In my weekly pilates class we’ve been doing a lot of stretches to open up the front of the hips – muscles which become tight when sat at a desk all day and subsequently prevent you from sitting upright and having the long leg desired in the dressage arena.
I’ve made a few observations over recent months about adjusting stirrups, which link into these exercises.
Let me explain.
When I was a teenager helping at the local riding school and had to adjust a client’s stirrup length, we would ask them to take their foot out of the iron and swing their leg back. Then you can access the buckle at the front of their thigh. There’s also no weight on the skirt of the saddle and you can see what you’re doing, so it’s a straightforward adjustment. I didn’t think much of it, apart from the occasional beginner or mature adult who was a bit stiff the first few times.
Fast forward almost two decades (when did I get so OLD?!) and now anytime I see anyone having assistance to adjust their stirrup length, brings their leg forward, akin to adjusting the girth. Why has this trend changed? Or maybe the leg back approach was just a Welsh thing… Perhaps our increasingly sedentary lifestyles has made us all stiffer in the hips?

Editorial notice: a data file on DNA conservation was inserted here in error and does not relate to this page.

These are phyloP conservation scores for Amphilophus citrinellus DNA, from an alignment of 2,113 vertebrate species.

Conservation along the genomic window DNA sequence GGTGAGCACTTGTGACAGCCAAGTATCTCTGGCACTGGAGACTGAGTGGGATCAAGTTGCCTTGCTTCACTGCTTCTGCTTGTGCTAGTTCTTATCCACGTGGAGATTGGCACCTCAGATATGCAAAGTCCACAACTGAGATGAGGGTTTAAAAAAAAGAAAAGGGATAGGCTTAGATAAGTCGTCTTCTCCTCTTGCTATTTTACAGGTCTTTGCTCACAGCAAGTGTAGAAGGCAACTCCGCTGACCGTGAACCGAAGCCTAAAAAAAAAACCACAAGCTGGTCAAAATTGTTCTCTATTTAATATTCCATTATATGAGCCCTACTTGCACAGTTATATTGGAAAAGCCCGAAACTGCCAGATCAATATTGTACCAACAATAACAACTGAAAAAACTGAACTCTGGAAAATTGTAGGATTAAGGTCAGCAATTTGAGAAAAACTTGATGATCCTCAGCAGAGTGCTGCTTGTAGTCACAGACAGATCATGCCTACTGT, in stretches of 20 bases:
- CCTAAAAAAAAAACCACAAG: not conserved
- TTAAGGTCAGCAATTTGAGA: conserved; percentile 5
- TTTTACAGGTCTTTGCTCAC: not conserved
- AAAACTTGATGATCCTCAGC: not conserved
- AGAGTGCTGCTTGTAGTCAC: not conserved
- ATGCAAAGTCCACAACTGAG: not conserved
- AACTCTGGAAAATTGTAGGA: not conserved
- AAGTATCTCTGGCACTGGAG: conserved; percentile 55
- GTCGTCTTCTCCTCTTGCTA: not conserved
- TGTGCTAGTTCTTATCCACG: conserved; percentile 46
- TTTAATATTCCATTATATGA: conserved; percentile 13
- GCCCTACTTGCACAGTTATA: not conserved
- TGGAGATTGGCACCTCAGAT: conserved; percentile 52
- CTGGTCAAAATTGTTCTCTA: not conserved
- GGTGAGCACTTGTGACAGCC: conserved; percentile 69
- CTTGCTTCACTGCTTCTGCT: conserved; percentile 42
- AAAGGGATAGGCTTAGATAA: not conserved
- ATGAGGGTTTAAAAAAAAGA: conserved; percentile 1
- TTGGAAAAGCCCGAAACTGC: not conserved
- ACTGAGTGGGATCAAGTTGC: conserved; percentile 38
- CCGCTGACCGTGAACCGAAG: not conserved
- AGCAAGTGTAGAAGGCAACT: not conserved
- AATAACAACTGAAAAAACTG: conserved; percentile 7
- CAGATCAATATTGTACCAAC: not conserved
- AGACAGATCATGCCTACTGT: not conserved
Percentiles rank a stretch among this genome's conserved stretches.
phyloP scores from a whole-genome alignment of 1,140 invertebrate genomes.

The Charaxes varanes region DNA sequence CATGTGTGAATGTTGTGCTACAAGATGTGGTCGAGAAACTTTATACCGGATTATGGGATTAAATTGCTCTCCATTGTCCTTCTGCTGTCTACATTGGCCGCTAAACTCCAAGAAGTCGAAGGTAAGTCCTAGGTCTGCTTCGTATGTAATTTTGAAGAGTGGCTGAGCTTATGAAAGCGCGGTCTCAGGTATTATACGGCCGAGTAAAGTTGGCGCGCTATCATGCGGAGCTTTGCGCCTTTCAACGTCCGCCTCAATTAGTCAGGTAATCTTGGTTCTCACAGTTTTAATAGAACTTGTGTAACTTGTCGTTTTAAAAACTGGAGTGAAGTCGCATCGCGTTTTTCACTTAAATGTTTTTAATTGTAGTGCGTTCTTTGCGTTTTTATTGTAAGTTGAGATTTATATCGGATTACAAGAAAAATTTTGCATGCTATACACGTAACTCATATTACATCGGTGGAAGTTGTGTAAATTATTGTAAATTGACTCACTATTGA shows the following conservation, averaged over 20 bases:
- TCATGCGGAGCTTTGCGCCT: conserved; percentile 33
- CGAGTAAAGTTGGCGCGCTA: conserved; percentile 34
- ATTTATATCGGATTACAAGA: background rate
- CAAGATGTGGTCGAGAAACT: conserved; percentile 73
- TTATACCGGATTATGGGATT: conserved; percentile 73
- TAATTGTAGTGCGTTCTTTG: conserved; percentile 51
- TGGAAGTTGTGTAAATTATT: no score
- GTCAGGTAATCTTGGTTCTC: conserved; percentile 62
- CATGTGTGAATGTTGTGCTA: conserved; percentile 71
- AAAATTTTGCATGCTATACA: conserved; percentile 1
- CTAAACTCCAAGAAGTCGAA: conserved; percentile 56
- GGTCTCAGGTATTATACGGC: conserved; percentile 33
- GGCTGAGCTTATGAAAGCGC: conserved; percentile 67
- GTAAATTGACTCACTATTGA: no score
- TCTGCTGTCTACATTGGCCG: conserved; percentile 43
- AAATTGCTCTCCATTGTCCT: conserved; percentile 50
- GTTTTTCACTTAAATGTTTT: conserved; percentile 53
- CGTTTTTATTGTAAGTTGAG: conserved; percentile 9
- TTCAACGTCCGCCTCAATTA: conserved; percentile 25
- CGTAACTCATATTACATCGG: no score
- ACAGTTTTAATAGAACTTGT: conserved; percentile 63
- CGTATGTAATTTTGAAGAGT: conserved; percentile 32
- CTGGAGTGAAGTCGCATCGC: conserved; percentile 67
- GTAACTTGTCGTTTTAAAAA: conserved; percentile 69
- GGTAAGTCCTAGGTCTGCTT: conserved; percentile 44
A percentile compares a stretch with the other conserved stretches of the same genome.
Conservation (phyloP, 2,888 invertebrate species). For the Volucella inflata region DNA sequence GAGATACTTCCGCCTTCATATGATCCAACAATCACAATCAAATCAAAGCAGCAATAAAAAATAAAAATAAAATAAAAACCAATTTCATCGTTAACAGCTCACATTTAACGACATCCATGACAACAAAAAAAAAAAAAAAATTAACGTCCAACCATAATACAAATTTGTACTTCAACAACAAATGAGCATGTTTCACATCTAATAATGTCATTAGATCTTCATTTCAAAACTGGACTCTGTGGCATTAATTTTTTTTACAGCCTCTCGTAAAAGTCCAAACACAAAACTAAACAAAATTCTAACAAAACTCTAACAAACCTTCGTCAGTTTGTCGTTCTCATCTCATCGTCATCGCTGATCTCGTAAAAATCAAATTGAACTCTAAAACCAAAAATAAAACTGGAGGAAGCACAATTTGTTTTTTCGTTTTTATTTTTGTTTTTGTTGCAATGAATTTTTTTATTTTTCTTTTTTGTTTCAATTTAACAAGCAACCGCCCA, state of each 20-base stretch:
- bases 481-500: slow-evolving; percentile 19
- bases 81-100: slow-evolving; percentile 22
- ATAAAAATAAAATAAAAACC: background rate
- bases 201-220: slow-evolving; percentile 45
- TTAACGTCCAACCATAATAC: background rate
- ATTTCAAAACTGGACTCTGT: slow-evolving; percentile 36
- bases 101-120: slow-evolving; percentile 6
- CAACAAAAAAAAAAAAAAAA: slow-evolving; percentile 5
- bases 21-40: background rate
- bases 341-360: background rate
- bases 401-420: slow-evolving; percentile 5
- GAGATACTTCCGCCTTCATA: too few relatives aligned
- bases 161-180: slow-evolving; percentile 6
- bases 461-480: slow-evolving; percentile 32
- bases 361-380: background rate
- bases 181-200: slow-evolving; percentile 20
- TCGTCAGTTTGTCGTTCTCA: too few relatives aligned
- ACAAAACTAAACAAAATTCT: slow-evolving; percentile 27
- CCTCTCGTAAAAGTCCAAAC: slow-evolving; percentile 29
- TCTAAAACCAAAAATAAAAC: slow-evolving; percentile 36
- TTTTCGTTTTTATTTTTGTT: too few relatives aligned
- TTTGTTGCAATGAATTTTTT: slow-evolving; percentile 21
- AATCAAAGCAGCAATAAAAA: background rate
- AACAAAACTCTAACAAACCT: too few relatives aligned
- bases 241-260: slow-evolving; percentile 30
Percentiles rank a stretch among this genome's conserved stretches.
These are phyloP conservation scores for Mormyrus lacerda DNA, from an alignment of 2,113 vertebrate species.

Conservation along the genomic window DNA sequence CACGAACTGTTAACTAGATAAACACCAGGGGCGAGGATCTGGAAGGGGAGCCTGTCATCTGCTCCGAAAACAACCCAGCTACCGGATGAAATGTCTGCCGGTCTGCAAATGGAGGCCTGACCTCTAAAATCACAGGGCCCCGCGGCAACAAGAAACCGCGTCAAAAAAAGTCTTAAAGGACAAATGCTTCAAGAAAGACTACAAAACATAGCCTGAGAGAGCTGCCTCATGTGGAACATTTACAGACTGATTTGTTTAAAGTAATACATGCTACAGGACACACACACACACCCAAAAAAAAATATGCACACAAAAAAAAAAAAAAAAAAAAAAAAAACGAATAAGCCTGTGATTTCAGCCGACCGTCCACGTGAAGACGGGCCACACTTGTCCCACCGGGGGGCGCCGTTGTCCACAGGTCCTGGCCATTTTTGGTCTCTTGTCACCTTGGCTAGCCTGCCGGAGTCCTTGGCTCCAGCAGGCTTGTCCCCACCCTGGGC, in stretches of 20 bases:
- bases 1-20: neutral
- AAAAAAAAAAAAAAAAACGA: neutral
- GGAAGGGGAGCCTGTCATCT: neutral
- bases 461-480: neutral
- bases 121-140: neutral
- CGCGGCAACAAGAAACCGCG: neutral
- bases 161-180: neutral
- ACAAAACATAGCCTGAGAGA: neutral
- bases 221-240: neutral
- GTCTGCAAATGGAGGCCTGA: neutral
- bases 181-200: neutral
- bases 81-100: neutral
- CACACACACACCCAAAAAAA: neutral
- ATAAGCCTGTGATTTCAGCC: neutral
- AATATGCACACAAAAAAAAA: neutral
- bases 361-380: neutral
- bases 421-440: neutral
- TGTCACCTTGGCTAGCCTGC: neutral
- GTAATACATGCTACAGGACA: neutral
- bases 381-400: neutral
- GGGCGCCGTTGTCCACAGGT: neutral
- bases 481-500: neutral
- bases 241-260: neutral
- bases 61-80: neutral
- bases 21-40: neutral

Anyway, let’s not go down the route of discussing keeping the foot in the stirrup whilst adjusting the leathers, because that technique actually helps stretch out the inner thigh (one of the reasons many people struggle to use this technique if not brought up with it). We’re talking about assisted stirrup adjustments.
Based on my observations, that riders prefer to draw the leg forward to make adjustments, and the fact that many leisure riders find it difficult to ride with a long leg, either relying on knee rolls to hold their leg in the correct position or pitching forwards at the seat. Or both.
Linking back to pilates; when we prepare to ride and do some leg stretches, or when we do leg stretches in the saddle whilst first walking around, should we also be considering how we adjust the stirrups, using any adjustments as an opportunity to stretch out the front of the hips?
It would be interesting to do a study with those riders who usually move the leg forward when stirrups are adjusted, and instead get them to move their leg back each time they ride and adjust the stirrups. Over the course of a few weeks, do they find this movement easier, and does their seat and leg position improve? Then, how much effect do the pilates stretches have on seat and leg position if done before every ride?
Food for thought…